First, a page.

Local Authorities Reject Central Government Plans To Convert Retail Into Residential Space
Retail to residential conversions in England have reduced by 17% in the past year.
According to newly obtained figures by Bootle Hatfield, the number of retail and office units/properties approved for residential conversion has fallen from 452 in 2017/18 to 376 in 2018/19.
Empty retail units are now at their most worrying level since 2015. The data also used figures from the British Retail Consortium which found that, on average, 10% of all town centre retail units were available in April 2019.
Currently, many retail parks and large supermarkets were built specifically as retail units to house shops and restaurants. However, the ‘Building Better, Building Beautiful Commission’ interim report claims that new build residential developments should be built around these areas to create a ‘mixed use’ community.
The interim report also highlighted the importance of using these empty retail spaces to help support the growing residential housing shortage.
The Bootle Hatfield report attributes the decline in retail to residential conversions to anxious local authorities reluctant to change the building use in the case of a future surge in the demand for retail units.
The report highlighted the increase in Permitted Development Rights (PDR) restrictions across areas of London which prevents the conversion of many retail spaces to residential use.
Dennis Ko, partner in the real estate team at Boodle Hatfield, said:
“There is an increasing acceptance that some peripheral retail property needs to be converted to other uses to prevent areas dying. These figures show that this simply isn’t happening on the scale it needs to.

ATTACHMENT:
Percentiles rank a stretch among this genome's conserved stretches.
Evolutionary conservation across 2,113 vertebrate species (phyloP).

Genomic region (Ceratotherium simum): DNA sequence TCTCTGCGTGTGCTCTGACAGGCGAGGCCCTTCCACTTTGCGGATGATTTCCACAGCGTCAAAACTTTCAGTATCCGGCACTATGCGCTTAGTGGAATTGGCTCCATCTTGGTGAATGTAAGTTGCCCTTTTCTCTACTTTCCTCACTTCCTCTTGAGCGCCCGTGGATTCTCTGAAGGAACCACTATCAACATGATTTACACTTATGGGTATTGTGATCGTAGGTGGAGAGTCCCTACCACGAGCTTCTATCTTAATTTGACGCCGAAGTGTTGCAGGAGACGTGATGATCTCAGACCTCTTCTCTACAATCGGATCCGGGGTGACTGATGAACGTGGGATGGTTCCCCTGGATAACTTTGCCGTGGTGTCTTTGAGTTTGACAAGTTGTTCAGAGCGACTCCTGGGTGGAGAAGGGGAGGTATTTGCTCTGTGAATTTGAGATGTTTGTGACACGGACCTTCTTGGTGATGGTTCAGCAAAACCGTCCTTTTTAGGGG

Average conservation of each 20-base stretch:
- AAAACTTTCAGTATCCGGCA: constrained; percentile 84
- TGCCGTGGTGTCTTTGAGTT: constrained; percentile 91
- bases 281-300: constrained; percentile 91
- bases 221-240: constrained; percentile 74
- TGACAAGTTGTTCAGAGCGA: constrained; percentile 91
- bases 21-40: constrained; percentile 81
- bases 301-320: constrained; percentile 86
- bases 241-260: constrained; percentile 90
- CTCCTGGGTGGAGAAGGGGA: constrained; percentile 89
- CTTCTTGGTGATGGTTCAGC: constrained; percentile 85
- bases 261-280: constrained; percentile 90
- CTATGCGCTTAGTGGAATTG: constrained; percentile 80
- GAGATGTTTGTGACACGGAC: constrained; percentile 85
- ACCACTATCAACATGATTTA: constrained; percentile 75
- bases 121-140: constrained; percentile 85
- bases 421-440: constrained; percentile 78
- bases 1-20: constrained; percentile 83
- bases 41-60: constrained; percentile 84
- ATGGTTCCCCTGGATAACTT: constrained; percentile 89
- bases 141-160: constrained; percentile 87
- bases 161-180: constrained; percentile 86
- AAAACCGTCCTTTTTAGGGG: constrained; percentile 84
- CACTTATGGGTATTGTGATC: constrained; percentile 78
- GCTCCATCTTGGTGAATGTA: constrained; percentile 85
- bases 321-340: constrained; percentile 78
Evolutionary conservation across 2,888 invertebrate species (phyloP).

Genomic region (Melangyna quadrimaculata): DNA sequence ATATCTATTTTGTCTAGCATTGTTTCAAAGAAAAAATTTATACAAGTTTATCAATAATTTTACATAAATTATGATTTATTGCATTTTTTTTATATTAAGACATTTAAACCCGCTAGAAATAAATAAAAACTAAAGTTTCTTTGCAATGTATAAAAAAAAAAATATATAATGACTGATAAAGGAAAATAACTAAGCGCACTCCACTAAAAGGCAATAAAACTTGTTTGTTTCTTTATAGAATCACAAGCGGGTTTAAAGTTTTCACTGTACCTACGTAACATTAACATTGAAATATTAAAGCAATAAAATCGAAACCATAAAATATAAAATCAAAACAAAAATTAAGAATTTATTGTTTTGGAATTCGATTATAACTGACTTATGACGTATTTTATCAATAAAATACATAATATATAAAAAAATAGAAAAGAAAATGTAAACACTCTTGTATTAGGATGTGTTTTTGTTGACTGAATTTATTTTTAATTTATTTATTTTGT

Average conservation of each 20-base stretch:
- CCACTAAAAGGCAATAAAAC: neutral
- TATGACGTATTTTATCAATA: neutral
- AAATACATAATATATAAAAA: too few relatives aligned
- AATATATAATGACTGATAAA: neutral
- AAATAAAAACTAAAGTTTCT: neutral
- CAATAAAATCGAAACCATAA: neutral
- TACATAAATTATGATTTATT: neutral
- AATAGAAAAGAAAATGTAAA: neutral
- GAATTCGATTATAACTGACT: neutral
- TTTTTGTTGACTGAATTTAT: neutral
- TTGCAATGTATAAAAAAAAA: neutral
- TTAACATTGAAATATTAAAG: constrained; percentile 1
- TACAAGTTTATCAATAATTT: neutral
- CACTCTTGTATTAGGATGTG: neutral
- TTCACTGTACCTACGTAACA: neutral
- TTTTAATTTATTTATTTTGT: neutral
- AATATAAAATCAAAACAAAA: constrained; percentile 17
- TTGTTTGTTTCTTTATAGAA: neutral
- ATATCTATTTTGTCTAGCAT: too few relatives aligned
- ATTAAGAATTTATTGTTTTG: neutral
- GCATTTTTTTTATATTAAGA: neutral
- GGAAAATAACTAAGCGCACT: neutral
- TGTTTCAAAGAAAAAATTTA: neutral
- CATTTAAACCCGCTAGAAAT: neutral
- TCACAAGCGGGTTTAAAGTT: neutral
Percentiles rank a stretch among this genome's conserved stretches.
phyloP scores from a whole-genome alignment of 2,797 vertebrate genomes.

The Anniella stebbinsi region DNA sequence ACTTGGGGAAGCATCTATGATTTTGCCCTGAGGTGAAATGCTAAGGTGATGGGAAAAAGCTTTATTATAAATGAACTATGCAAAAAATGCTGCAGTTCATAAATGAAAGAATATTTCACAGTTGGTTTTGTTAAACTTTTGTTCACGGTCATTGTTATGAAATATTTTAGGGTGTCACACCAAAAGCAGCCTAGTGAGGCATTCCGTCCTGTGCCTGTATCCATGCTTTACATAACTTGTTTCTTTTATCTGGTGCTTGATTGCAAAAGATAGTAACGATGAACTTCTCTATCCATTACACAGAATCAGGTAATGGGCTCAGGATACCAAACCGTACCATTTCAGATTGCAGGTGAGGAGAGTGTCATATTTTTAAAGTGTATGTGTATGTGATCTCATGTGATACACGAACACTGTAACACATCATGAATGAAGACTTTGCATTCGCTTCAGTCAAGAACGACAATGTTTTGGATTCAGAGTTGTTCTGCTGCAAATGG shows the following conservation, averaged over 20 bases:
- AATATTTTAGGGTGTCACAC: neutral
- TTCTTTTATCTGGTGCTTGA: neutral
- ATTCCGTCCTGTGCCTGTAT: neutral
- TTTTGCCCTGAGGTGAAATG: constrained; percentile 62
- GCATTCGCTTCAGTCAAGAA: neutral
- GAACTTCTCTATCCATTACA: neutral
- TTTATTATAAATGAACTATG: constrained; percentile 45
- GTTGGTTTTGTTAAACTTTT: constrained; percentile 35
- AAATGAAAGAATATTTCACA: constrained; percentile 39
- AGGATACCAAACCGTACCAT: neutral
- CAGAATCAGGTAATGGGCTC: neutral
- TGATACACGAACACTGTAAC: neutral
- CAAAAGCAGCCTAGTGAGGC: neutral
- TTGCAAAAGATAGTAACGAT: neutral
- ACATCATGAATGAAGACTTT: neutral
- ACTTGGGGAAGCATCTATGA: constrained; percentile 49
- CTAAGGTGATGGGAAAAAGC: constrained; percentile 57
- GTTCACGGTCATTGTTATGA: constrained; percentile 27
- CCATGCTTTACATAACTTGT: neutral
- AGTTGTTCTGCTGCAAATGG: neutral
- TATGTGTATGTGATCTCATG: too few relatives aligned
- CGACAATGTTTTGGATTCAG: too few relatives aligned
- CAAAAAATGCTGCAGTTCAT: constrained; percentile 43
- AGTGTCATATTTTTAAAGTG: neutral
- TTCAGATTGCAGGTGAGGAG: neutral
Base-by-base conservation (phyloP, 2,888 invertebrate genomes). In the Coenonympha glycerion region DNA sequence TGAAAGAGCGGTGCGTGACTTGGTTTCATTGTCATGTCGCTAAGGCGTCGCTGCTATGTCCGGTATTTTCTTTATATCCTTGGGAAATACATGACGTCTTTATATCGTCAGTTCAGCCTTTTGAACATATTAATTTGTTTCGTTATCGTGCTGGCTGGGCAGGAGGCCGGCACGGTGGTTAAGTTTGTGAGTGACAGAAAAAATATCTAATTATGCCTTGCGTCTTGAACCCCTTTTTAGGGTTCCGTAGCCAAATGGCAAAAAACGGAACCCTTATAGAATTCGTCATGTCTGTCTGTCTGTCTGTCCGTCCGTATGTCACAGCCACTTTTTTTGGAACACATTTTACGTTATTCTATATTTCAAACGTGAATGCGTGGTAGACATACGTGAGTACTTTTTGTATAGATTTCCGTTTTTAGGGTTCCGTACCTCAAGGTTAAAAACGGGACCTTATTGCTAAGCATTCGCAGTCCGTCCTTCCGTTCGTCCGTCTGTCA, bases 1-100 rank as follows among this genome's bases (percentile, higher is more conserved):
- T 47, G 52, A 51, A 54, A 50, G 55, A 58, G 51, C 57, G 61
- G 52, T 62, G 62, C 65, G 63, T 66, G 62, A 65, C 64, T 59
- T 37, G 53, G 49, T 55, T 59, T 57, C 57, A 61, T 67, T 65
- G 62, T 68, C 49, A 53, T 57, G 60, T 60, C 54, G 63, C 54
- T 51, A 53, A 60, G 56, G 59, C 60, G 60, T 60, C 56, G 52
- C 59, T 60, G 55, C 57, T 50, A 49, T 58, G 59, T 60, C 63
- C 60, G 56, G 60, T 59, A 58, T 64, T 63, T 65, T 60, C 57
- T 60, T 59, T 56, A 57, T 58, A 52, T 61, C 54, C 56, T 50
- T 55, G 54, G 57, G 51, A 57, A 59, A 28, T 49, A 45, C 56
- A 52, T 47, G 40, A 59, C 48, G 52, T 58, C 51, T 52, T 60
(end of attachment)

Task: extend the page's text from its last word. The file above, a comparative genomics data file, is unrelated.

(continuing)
“With the number of retail units standing empty around the country, it’s surprising that a growing number of councils are opposed to seeing new residential units replacing them.
“While it’s important to ensure the right mix of residential and commercial property, especially in town centre areas, disincentivising developers from creating new homes is unlikely to be the best way to do it.
“Developers often complain that the full planning process is slow, inconsistent and frustrating. Some will simply walk away rather than deal with that. It would be great to see the new Government make far reaching reforms to the planning regime. Much has been promised by several previous Governments, but the planning system still works to prevent a lot of vital residential development.”
How important will the transition of retail to residential property be in creating the 300,000 new homes by 2025.